At Any Price: Aussie Horror Comedy Predictable, Maintains Interest
Content with delivering an overly familiar comedy-horror scenario even as it seems committed to bringing both with equal measure, 100 Bloody Acres, the debut film from Aussie brothers Cameron and Colin Cairnes, is never scary, but manages to squeeze some effective gore and several laughs out of its derivative little soul. Rednecks terrorizing/cannibalizing/disemboweling insipidly stupid and attractive but unremarkable city folk that unwittingly stumble into the hellacious rural hinterlands is a horror trademark, but try as it does to remain true to being both funny and scary, the Cairnes brothers end up giving too little of either element to make this effort satisfactory.
Lindsay and Reg Morgan (Angus Sampson and Damon Herriman) are two brothers living in the boonies, running an organic fertilizer business. But times are tough all over, and for economic reasons, the Morgan Bros came up with a nifty (and ironic) secret ingredient for their fertilizer, that being human corpses left behind from auto accidents. Road kill, in other words. However, their supply seems to have dried up, which has the brothers on desperate edge because they have to deliver a new order to an important customer. Luckily, Reg discovers a dead body on the side of the road, and after sloppily tossing it into the back of his truck, he runs into a group of three stranded twentysomethings on the way to a music festival, comprised of Sophie (Anna McGahan), her boyfriend James (Oliver Ackland) and their friend Wesley (Jamie Kristian). Reg hadn’t planned on stopping for them, but is instantly smitten with Sophie, who is something of a big flirt. The men ride locked in back while Sophie sits in the cab with Reggie, revealing her rather complicated romantic relationships with both the men in tow. It’s clear that Reggie decides he has found the next best thing to road kill, and little do his guests know, they’re about to face a heavy grind.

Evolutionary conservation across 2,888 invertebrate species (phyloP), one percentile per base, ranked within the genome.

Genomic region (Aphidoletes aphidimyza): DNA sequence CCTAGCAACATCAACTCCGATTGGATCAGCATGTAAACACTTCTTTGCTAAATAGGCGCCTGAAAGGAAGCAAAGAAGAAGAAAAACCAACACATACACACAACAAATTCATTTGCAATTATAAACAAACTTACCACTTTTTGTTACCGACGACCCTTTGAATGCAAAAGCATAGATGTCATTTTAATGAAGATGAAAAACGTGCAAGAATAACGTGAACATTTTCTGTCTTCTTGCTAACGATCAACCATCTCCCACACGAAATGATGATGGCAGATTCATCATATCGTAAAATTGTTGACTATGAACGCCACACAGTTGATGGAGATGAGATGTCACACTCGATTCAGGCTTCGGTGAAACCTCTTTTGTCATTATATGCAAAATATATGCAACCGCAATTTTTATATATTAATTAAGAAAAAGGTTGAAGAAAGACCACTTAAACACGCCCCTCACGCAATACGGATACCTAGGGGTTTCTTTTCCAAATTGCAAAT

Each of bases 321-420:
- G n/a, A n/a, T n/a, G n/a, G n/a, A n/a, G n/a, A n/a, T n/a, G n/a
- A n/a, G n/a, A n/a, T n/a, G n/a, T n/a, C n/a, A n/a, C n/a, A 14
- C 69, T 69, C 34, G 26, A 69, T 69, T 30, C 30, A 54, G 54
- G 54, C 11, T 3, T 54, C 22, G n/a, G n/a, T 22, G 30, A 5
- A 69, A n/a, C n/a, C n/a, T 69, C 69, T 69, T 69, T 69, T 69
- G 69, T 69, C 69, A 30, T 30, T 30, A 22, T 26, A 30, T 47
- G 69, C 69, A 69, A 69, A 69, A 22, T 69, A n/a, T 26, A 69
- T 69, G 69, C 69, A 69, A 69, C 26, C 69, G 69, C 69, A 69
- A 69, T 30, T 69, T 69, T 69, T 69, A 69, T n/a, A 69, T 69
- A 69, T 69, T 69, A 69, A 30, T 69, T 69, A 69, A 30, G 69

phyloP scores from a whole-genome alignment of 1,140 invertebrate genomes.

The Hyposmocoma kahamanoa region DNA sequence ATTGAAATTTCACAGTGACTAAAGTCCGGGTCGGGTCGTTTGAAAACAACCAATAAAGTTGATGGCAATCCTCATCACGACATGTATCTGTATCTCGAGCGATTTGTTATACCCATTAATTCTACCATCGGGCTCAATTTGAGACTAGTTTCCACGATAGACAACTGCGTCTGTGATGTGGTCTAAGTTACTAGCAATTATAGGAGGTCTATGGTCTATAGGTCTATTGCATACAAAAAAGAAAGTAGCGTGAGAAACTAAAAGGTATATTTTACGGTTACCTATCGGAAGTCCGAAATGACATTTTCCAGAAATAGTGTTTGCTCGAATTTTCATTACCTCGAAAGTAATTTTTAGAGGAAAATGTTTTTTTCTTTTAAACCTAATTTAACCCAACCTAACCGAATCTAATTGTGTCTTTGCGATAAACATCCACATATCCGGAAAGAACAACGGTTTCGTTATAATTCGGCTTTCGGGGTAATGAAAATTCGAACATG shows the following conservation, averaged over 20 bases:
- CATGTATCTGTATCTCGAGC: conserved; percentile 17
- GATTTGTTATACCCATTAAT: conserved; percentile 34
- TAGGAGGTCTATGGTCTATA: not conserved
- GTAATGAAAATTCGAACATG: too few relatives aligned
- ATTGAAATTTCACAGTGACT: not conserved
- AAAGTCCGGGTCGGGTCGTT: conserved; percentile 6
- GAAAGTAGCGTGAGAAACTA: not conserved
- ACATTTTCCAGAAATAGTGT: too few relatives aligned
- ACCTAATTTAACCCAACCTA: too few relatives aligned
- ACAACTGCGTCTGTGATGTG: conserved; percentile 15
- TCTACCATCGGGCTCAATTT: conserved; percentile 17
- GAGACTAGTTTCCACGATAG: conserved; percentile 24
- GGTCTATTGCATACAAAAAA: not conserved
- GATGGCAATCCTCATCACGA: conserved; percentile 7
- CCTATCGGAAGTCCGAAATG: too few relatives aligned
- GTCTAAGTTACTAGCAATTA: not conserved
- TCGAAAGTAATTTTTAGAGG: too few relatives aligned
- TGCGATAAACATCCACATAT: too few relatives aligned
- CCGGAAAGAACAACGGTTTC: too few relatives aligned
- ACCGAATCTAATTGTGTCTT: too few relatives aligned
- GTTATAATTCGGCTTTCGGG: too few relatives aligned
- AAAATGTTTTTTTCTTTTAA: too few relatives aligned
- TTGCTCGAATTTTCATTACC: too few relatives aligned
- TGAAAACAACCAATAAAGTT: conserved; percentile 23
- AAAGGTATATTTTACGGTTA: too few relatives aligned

It’s obvious the Cairns brothers are well aware of their genre history and insert notable references here and there, perhaps most obviously with their “blue sunshine” acid, which, of course, one character accidentally ingests at an inopportune moment. But nothing feels very innovative about 100 Bloody Acres, which plays like a cross between something like recent Aussie/Kiwi horror entries Wolf Creek (2005) and Fresh Meat (2012). Sure, Angus Sampson gives an entertaining performance as the resident weirdo in control, but his energy is unmatched by every other aspect of the production (though there is one very well placed cunnilingus scene). Damon Herriman is saddled with the playing the doofy brother, who sets the drama into action all over the bosom of the redheaded sexpot he spies on the side of the road. For comedic relief, the trio of victims seem more concerned with the banal love triangle that’s been going on unbeknownst to all parties. Unfortunately, this rings false and is instead energy draining. There is a way to effectively and even realistically use this type of distraction (to a point, at least), and something like Gareth Evans’ segment of VHS 2 does something quite well with that angle.
Ultimately, 100 Bloody Acres is basically another formulaic exercise. There’s horrific deeds being enacted by a crazy leader and his sidekick fool, and to pad out the drama, we have a female with breasts, a cardboard boyfriend, an comic relief third that furthers the drama by a drug hampered escape, and, of course, a corpse to use for gory effect to mutilate in front of the other captives to show that the captors mean business. Since everything seems quite unbelievable, the film is really just a mirror of one of its own set pieces, an abandoned amusement park called Fairyland, where all the attractions still seem operable. Nice try.